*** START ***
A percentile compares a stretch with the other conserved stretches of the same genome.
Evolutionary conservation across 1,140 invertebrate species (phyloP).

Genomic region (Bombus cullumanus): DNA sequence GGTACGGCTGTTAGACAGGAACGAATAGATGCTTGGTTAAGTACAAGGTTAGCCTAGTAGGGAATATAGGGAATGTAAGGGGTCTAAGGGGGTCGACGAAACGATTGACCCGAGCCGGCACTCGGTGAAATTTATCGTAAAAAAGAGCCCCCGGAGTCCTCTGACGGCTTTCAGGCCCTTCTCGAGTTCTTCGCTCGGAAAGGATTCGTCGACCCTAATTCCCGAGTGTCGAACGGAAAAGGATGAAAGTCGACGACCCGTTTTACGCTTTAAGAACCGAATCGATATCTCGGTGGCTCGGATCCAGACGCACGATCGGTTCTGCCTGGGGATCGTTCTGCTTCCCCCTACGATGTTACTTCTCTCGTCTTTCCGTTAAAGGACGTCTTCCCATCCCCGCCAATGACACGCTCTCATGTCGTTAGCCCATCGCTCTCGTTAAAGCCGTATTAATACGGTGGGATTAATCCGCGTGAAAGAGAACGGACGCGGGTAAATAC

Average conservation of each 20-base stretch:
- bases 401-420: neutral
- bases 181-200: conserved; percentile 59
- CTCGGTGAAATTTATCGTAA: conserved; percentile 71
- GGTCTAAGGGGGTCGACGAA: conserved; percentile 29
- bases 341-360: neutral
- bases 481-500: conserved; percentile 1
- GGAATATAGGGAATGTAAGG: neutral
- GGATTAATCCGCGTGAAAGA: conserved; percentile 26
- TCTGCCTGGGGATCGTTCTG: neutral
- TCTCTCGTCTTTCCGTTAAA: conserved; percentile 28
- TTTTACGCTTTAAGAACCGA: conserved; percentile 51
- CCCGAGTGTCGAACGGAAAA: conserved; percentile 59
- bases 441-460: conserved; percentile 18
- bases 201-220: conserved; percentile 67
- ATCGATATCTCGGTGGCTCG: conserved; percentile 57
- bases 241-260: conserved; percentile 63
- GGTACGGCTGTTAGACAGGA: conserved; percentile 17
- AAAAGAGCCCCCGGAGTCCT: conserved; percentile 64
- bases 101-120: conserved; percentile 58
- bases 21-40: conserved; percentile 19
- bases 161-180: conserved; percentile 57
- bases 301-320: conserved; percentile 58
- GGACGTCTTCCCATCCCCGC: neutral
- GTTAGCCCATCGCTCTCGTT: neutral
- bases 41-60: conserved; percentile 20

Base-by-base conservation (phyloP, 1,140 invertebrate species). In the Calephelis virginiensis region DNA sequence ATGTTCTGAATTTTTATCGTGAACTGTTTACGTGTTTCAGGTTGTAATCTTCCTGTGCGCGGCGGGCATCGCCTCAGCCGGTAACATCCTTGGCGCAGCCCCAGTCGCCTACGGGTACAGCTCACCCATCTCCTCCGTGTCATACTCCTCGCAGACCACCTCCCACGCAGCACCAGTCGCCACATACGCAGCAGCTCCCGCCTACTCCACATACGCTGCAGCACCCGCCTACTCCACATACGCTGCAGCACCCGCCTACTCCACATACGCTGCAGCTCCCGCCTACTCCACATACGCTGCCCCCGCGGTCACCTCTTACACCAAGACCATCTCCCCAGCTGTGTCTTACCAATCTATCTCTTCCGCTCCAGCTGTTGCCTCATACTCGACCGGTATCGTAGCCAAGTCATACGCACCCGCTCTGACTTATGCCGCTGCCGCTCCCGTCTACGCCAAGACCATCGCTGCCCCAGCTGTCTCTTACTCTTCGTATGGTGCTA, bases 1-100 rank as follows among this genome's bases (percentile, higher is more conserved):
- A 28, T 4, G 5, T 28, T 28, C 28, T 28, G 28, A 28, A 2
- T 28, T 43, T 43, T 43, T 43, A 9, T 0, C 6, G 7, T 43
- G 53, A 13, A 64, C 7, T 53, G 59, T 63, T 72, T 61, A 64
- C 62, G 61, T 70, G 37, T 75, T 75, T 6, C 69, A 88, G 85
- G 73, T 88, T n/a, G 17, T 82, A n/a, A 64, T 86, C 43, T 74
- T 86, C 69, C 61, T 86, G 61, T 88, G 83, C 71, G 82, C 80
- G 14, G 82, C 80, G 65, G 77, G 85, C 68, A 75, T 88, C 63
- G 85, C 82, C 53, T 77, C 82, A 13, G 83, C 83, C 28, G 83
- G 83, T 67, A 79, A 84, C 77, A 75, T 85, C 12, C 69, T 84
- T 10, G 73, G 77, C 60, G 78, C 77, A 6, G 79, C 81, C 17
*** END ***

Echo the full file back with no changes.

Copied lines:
A percentile compares a stretch with the other conserved stretches of the same genome.
Evolutionary conservation across 1,140 invertebrate species (phyloP).

Genomic region (Bombus cullumanus): DNA sequence GGTACGGCTGTTAGACAGGAACGAATAGATGCTTGGTTAAGTACAAGGTTAGCCTAGTAGGGAATATAGGGAATGTAAGGGGTCTAAGGGGGTCGACGAAACGATTGACCCGAGCCGGCACTCGGTGAAATTTATCGTAAAAAAGAGCCCCCGGAGTCCTCTGACGGCTTTCAGGCCCTTCTCGAGTTCTTCGCTCGGAAAGGATTCGTCGACCCTAATTCCCGAGTGTCGAACGGAAAAGGATGAAAGTCGACGACCCGTTTTACGCTTTAAGAACCGAATCGATATCTCGGTGGCTCGGATCCAGACGCACGATCGGTTCTGCCTGGGGATCGTTCTGCTTCCCCCTACGATGTTACTTCTCTCGTCTTTCCGTTAAAGGACGTCTTCCCATCCCCGCCAATGACACGCTCTCATGTCGTTAGCCCATCGCTCTCGTTAAAGCCGTATTAATACGGTGGGATTAATCCGCGTGAAAGAGAACGGACGCGGGTAAATAC

Average conservation of each 20-base stretch:
- bases 401-420: neutral
- bases 181-200: conserved; percentile 59
- CTCGGTGAAATTTATCGTAA: conserved; percentile 71
- GGTCTAAGGGGGTCGACGAA: conserved; percentile 29
- bases 341-360: neutral
- bases 481-500: conserved; percentile 1
- GGAATATAGGGAATGTAAGG: neutral
- GGATTAATCCGCGTGAAAGA: conserved; percentile 26
- TCTGCCTGGGGATCGTTCTG: neutral
- TCTCTCGTCTTTCCGTTAAA: conserved; percentile 28
- TTTTACGCTTTAAGAACCGA: conserved; percentile 51
- CCCGAGTGTCGAACGGAAAA: conserved; percentile 59
- bases 441-460: conserved; percentile 18
- bases 201-220: conserved; percentile 67
- ATCGATATCTCGGTGGCTCG: conserved; percentile 57
- bases 241-260: conserved; percentile 63
- GGTACGGCTGTTAGACAGGA: conserved; percentile 17
- AAAAGAGCCCCCGGAGTCCT: conserved; percentile 64
- bases 101-120: conserved; percentile 58
- bases 21-40: conserved; percentile 19
- bases 161-180: conserved; percentile 57
- bases 301-320: conserved; percentile 58
- GGACGTCTTCCCATCCCCGC: neutral
- GTTAGCCCATCGCTCTCGTT: neutral
- bases 41-60: conserved; percentile 20

Base-by-base conservation (phyloP, 1,140 invertebrate species). In the Calephelis virginiensis region DNA sequence ATGTTCTGAATTTTTATCGTGAACTGTTTACGTGTTTCAGGTTGTAATCTTCCTGTGCGCGGCGGGCATCGCCTCAGCCGGTAACATCCTTGGCGCAGCCCCAGTCGCCTACGGGTACAGCTCACCCATCTCCTCCGTGTCATACTCCTCGCAGACCACCTCCCACGCAGCACCAGTCGCCACATACGCAGCAGCTCCCGCCTACTCCACATACGCTGCAGCACCCGCCTACTCCACATACGCTGCAGCACCCGCCTACTCCACATACGCTGCAGCTCCCGCCTACTCCACATACGCTGCCCCCGCGGTCACCTCTTACACCAAGACCATCTCCCCAGCTGTGTCTTACCAATCTATCTCTTCCGCTCCAGCTGTTGCCTCATACTCGACCGGTATCGTAGCCAAGTCATACGCACCCGCTCTGACTTATGCCGCTGCCGCTCCCGTCTACGCCAAGACCATCGCTGCCCCAGCTGTCTCTTACTCTTCGTATGGTGCTA, bases 1-100 rank as follows among this genome's bases (percentile, higher is more conserved):
- A 28, T 4, G 5, T 28, T 28, C 28, T 28, G 28, A 28, A 2
- T 28, T 43, T 43, T 43, T 43, A 9, T 0, C 6, G 7, T 43
- G 53, A 13, A 64, C 7, T 53, G 59, T 63, T 72, T 61, A 64
- C 62, G 61, T 70, G 37, T 75, T 75, T 6, C 69, A 88, G 85
- G 73, T 88, T n/a, G 17, T 82, A n/a, A 64, T 86, C 43, T 74
- T 86, C 69, C 61, T 86, G 61, T 88, G 83, C 71, G 82, C 80
- G 14, G 82, C 80, G 65, G 77, G 85, C 68, A 75, T 88, C 63
- G 85, C 82, C 53, T 77, C 82, A 13, G 83, C 83, C 28, G 83
- G 83, T 67, A 79, A 84, C 77, A 75, T 85, C 12, C 69, T 84
- T 10, G 73, G 77, C 60, G 78, C 77, A 6, G 79, C 81, C 17